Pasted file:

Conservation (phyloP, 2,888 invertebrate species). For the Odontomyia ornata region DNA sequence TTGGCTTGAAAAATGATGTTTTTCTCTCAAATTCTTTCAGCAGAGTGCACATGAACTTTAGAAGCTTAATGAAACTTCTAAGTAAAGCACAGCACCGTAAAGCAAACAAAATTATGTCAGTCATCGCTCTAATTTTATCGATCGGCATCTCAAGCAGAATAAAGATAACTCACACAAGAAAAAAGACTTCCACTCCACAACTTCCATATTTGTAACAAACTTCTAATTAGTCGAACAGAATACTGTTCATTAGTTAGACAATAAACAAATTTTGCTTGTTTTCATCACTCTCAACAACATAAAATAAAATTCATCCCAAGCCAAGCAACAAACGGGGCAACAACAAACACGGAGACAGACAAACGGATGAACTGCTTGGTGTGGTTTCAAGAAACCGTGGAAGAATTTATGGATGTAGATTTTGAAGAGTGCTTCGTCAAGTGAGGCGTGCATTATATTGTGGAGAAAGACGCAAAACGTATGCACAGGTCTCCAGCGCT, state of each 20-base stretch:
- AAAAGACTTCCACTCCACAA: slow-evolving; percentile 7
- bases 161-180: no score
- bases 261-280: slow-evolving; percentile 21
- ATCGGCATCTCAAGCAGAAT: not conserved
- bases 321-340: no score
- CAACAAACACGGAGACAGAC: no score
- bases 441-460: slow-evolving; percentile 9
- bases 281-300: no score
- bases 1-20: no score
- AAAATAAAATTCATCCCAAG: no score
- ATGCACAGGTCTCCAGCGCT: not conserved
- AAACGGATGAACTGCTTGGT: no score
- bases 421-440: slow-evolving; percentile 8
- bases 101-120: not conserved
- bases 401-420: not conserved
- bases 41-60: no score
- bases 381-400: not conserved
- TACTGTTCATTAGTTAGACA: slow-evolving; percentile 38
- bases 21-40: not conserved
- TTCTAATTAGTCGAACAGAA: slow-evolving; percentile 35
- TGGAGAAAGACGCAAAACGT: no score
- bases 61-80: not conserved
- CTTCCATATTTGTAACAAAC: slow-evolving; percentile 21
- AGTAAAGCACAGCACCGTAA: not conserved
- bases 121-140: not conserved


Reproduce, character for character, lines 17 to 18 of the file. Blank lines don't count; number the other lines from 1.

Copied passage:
- bases 41-60: no score
- bases 381-400: not conserved